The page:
The Intraclass correlation is used as a measure of association when studying the reliability of raters. Shrout and Fleiss (1979) outline 6 different estimates, that depend upon the particular experimental design. All are implemented and given confidence limits.

```
ICC(x, type = c("all", "ICC1", "ICC2", "ICC3", "ICC1k", "ICC2k", "ICC3k"),
conf.level = NA, na.rm = FALSE)
```# S3 method for ICC
print(x, digits = 3, ...)

if method is set to "all", then the result will be

- results
A matrix of 6 rows and 8 columns, including the ICCs, F test, p values, and confidence limits

- summary
The anova summary table

- stats
The anova statistics

- MSW
Mean Square Within based upon the anova

if a specific type has been defined, the function will first check, whether no confidence intervals are requested:
if so, the result will be the estimate as numeric value

else a named numeric vector with 3 elements

- ICCx
estimate (name is the selected type of coefficient)

- lwr.ci
lower confidence interval

- upr.ci
upper confidence interval

- x
\(n \times m\) matrix or dataframe, k subjects (in rows) m raters (in columns).

- type
one out of "all", "ICC1", "ICC2", "ICC3", "ICC1k", "ICC2k", "ICC3k". See details.

- conf.level
confidence level of the interval. If set to

`NA`

(which is the default) no confidence intervals will be calculated.- na.rm
logical, indicating whether

`NA`

values should be stripped before the computation proceeds. If set to`TRUE`

only the complete cases of the ratings will be used. Defaults to`FALSE`

.- digits
number of digits to use in printing

- ...
further arguments to be passed to or from methods.

William Revelle <revelle@northwestern.edu>, some editorial amendments Andri Signorell <andri@signorell.net>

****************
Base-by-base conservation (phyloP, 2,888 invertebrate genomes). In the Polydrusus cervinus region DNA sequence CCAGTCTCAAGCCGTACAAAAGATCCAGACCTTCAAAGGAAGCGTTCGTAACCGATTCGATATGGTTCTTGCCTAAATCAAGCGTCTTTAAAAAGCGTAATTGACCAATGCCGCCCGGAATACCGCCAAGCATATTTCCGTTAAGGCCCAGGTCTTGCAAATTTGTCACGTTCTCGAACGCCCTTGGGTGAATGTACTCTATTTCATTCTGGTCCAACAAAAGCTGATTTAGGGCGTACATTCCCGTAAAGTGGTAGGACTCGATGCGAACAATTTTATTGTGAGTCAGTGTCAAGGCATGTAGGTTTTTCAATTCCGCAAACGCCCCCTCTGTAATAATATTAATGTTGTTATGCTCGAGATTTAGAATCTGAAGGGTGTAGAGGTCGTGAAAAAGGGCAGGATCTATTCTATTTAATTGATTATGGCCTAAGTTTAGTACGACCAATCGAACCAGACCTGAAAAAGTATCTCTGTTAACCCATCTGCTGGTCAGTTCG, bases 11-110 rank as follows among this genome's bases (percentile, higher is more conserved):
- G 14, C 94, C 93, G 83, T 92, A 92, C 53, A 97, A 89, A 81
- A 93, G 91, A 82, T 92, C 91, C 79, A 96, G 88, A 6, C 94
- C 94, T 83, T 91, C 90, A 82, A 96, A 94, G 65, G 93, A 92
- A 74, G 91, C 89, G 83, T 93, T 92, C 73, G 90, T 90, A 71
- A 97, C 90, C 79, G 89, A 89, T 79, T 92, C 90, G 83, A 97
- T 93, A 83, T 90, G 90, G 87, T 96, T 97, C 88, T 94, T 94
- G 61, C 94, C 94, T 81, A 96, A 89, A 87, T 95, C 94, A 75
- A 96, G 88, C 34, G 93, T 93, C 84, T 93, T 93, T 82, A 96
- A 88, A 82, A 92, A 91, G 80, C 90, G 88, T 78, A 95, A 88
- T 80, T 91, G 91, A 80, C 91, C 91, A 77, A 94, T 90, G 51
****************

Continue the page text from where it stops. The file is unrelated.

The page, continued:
Shrout and Fleiss (1979) consider six cases of reliability of ratings done by k raters on n targets.

ICC1 | Each target is rated by a different judge and the judges are selected at random. |

(This is a one-way ANOVA fixed effects model and is found by (MSB- MSW)/(MSB+ (nr-1)*MSW)) | |

ICC2 | A random sample of k judges rate each target. The measure is one of absolute agreement |

in the ratings. Found as (MSB- MSE)/(MSB + (nr-1)*MSE + nr*(MSJ-MSE)/nc) | |

ICC3 | A fixed set of k judges rate each target. There is no generalization to a larger population |

of judges. (MSB - MSE)/(MSB+ (nr-1)*MSE) |

Then, for each of these cases, is reliability to be estimated for a single rating or for the average of k ratings? (The 1 rating case is equivalent to the average intercorrelation, the k rating case to the Spearman Brown adjusted reliability.)

ICC1 is sensitive to differences in means between raters and is a measure of absolute agreement.

ICC2 and ICC3 remove mean differences between judges, but are sensitive to interactions of raters by judges.

The difference between ICC2 and ICC3 is whether raters are seen as fixed or random effects.

ICC1k, ICC2k, ICC3K reflect the means of k raters.

The intraclass correlation is used if raters are all of the same ``class". That is, there is no logical way of distinguishing them. Examples include correlations between pairs of twins, correlations between raters. If the variables are logically distinguishable (e.g., different items on a test), then the more typical coefficient is based upon the inter-class correlation (e.g., a Pearson r) and a statistic such as alpha or omega might be used.

Shrout, P. E., Fleiss, J. L. (1979) Intraclass correlations: uses in assessing rater reliability. * Psychological Bulletin*, 86, 420-3428.

McGraw, K. O., Wong, S. P. (1996) Forming inferences about some intraclass correlation coefficients. * Psychological Methods*, 1, 30-46. + errata on page 390.

Revelle, W. (in prep) * An introduction to psychometric theory with applications in R* Springer. (working draft available at http://personality-project.org/r/book/

```
sf <- matrix(c(
9, 2, 5, 8,
6, 1, 3, 2,
8, 4, 6, 8,
7, 1, 2, 6,
10,5, 6, 9,
6, 2, 4, 7),
ncol=4, byrow=TRUE,
dimnames=list(paste("S", 1:6, sep=""), paste("J", 1:4, sep=""))
)
sf #example from Shrout and Fleiss (1979)
ICC(sf)
```

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